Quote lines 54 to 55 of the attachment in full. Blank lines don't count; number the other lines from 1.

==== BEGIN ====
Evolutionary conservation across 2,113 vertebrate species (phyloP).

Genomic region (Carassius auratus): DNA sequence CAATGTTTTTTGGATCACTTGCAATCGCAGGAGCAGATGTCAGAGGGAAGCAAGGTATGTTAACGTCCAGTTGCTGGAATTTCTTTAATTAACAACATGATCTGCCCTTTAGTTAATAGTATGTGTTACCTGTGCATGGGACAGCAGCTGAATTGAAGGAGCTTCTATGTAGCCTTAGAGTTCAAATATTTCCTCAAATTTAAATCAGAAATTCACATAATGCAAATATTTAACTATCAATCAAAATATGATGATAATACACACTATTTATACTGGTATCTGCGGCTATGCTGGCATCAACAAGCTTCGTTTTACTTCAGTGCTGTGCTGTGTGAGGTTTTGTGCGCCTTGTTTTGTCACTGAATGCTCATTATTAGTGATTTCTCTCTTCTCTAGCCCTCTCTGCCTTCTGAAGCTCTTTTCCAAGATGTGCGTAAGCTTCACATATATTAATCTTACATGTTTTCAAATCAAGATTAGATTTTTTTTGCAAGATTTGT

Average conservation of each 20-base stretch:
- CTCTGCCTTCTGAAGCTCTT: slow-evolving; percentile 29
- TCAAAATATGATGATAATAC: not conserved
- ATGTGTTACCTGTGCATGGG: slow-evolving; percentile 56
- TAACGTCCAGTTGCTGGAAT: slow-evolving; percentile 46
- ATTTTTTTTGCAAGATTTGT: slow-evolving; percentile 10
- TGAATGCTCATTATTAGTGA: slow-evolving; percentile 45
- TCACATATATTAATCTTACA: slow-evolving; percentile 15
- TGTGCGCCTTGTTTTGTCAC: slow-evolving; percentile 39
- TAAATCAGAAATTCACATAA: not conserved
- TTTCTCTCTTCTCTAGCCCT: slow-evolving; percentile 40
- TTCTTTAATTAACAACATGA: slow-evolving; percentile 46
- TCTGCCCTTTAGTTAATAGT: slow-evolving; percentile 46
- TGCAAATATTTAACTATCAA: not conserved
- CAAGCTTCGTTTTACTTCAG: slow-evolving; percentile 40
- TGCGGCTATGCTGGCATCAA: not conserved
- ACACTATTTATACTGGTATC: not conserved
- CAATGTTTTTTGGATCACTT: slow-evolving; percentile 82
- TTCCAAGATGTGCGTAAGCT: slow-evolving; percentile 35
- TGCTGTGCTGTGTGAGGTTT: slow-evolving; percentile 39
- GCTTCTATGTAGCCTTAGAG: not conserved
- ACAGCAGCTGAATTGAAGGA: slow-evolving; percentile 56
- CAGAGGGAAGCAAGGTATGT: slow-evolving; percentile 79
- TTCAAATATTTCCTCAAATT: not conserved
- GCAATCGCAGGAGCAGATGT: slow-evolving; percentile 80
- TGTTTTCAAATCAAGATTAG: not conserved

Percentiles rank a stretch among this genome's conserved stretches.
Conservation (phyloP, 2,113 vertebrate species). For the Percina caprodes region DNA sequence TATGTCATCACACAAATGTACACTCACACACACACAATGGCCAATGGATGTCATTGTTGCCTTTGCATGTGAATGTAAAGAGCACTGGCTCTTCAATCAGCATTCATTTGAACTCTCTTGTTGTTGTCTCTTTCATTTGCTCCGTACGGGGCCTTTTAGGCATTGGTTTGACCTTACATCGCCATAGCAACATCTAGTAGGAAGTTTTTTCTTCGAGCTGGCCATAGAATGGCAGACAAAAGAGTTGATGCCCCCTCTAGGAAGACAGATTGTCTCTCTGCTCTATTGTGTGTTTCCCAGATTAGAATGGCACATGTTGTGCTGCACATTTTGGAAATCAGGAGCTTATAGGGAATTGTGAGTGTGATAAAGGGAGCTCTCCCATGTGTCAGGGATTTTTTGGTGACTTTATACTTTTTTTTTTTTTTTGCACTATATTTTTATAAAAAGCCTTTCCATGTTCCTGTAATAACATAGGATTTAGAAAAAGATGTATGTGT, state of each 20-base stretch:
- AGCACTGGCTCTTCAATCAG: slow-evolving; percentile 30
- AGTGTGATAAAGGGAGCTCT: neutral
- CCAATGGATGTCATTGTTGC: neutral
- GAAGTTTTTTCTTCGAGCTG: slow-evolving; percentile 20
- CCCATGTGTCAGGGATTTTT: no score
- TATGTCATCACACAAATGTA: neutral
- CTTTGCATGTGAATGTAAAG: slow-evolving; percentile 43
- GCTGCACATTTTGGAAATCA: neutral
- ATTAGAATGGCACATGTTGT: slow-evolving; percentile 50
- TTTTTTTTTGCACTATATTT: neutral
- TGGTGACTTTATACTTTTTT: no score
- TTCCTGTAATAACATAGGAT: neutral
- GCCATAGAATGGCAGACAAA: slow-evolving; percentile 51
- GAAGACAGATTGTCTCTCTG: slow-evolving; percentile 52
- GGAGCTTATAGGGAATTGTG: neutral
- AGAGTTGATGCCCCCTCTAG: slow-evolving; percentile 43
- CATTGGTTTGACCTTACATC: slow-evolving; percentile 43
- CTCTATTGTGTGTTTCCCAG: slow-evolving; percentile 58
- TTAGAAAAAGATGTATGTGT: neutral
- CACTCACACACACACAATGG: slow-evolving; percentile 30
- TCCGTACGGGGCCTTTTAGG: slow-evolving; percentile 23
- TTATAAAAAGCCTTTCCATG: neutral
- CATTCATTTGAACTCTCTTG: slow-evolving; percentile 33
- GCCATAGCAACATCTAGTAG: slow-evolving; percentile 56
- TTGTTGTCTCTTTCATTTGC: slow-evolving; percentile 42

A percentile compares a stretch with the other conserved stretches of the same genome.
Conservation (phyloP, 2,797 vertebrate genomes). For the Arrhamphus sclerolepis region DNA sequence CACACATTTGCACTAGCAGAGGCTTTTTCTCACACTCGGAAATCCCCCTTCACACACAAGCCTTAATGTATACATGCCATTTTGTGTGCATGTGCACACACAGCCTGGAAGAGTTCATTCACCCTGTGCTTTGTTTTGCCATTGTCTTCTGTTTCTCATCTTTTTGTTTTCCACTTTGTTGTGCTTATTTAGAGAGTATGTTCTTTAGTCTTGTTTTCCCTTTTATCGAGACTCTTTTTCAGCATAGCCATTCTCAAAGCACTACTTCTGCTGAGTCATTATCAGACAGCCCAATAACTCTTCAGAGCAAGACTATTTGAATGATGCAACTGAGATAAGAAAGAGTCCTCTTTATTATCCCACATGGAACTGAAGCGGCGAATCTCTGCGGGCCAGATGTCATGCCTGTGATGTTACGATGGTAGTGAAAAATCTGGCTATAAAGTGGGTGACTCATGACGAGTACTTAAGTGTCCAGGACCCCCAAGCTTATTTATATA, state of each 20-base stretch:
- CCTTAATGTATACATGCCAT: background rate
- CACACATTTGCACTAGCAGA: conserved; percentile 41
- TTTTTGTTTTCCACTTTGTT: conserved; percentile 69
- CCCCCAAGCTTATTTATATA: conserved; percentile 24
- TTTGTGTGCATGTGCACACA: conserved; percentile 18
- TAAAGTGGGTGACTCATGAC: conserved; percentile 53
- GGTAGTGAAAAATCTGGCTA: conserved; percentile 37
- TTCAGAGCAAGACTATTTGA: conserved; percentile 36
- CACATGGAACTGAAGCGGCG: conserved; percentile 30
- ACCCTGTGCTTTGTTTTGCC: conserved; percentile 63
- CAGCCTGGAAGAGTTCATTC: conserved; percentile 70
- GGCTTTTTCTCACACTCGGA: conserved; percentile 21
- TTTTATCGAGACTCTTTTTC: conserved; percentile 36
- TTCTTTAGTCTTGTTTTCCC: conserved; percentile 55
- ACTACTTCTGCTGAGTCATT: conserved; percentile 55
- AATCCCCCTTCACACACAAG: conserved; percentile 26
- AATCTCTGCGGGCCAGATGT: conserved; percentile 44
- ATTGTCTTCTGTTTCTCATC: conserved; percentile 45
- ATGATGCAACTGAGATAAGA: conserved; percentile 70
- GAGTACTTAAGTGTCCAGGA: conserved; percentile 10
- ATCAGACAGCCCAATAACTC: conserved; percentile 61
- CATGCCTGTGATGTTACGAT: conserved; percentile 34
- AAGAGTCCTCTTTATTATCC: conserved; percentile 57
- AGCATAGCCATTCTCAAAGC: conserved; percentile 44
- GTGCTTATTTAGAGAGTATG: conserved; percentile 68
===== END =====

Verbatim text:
- GCCATAGCAACATCTAGTAG: slow-evolving; percentile 56
- TTGTTGTCTCTTTCATTTGC: slow-evolving; percentile 42